However, the situation changed dramatically in January this year. It was electrified by the introduction of a supplementary rate by the borough of Lambeth. That electrified the situation for three reasons. First, it was unexpected; secondly, only a short time was given for the payment of the supplementary rate; and, thirdly, and most important, it was received by many people in flats, in council accommodation and in multi-occupation who do not normally receive rate demands. They pay rates with their weekly rent. Therefore, they are not aware of the money that is taken from them by the council. This rate demand arrived like a bombshell on their doorsteps. I need hardly tell the House of the ferment of indignation and rage that has been exhibited in Lambeth. In only three weeks, a petition organised by the joint chambers of commerce has received more than 15,000 signatures.
Because of what I have seen in Lambeth and because of what I know is happening in other councils, I am asking for leave to bring in this unpretentious little Bill.
The Bill consists of three parts. The first part provides that annual rate rises should have a ceiling on them. They should not be allowed to be more than the going rate of inflation. One hopes that most will be below that. Nevertheless, no rate rise should be more than the going rate of inflation when that rate is introduced at Budget time in April.
But one cannot leave the matter there, for the reason that I have already given—that, should rates be fixed at a ceiling, the central Government will become involved. Therefore, the second provision that I propose is that should a council wish to raise additional funds during the year it may do so, but only through the mechanism of one or more supplementary rates, and that each supplementary rate—one would hope that it would be only one—should not be more than 25 per cent. of the increase in the April rate, and that no second supplementary rate should be introduced until the due date for payment of the prior rate has passed.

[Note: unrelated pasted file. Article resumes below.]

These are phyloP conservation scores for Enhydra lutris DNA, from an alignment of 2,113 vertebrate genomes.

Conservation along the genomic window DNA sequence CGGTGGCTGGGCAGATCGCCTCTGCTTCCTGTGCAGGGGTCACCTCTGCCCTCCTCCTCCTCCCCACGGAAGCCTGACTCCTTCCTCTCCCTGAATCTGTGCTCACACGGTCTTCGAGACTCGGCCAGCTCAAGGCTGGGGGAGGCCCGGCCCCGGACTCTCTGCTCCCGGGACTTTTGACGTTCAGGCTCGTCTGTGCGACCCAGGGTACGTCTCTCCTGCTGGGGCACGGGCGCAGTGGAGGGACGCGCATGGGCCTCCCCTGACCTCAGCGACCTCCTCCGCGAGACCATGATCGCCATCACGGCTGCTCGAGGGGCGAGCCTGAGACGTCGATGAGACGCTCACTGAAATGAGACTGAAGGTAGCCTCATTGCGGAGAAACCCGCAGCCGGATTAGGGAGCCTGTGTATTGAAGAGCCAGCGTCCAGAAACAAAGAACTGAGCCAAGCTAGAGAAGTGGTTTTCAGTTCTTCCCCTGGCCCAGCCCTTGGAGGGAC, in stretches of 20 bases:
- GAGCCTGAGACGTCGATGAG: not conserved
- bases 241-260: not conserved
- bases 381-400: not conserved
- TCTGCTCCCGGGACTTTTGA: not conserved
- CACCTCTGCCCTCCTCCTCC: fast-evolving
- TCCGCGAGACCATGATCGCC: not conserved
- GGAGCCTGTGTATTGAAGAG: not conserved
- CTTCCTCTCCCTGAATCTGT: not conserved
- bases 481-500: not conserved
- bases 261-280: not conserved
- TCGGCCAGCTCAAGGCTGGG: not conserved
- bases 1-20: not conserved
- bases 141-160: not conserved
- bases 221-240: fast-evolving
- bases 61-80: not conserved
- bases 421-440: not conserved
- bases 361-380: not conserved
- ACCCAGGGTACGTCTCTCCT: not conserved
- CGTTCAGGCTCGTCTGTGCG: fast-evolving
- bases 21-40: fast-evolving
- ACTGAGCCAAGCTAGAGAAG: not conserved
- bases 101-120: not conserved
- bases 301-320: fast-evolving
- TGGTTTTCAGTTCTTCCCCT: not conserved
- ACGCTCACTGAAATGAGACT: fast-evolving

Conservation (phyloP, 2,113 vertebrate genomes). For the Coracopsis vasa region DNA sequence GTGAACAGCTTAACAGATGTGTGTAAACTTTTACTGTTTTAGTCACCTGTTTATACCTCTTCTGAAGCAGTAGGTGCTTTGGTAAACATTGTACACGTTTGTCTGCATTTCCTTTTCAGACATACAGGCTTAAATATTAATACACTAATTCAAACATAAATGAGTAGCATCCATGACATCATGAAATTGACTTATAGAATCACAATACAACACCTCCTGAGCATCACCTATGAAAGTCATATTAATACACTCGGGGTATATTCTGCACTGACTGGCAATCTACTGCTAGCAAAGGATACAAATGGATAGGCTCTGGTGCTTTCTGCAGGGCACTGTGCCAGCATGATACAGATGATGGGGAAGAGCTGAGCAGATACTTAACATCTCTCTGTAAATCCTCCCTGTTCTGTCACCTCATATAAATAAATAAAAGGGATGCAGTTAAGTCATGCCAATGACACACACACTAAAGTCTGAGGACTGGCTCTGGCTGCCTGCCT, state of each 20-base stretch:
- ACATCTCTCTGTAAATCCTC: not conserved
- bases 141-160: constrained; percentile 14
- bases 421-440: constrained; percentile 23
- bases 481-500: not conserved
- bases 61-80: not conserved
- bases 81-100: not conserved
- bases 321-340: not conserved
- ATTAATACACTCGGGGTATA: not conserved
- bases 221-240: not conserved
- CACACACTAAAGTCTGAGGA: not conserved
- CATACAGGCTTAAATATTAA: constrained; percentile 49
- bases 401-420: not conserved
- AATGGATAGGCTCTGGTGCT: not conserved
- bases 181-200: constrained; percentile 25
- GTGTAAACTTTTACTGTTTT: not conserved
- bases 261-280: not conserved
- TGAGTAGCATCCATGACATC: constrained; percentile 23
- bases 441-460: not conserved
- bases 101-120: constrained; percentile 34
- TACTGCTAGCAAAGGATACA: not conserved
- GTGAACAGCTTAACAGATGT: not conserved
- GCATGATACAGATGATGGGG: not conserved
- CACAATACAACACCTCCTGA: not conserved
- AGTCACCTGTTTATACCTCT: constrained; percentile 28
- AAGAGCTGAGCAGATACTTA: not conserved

The third object of the Bill is that both the Greater London Council and the Inner London Education Authority should precept direct; they should send their rate demands independently and direct to the ratepayer, not to the borough.
What would be the result of this simple legislation? In April last year the Lambeth rate, instead of being 50 per cent. or 60 per cent., would have been 16 per cent., 17 per cent., 18 per cent., or whatever the rate of inflation was. In order to raise the funds that Lambeth has raised this year, I calculate that it would have needed eight supplementary rates at intervals of six weeks throughout the year.
Leaving aside the administrative problem, I am assured that the cost would not be very much. But I assure the House that such a procedure would have so daunted even Lambeth Council that it would have hesitated. It would have retrenched and cut out the waste that is so obvious in Lambeth and it would not have had a supplementary rate or, at most, it would have had only one or two supplementary rates.
Either the Government will have to cap the rate rises, in which case the Government will become enmeshed, or the democratic knowledge of the ratepayers will have to be brought to bear on overspending councils. That is the burden of my message. The procedure that I suggest would mean an increased democratic awareness on the part of all the ratepayers of any council, should that council wish to spend more money than the going rate of inflation in that year. This is not only democratic but unobjectionable. We would say to the councils that they could spend what they please, but if they wished to spend more than the going rate of inflation they would have to tell all their ratepayers through their supplementary rate.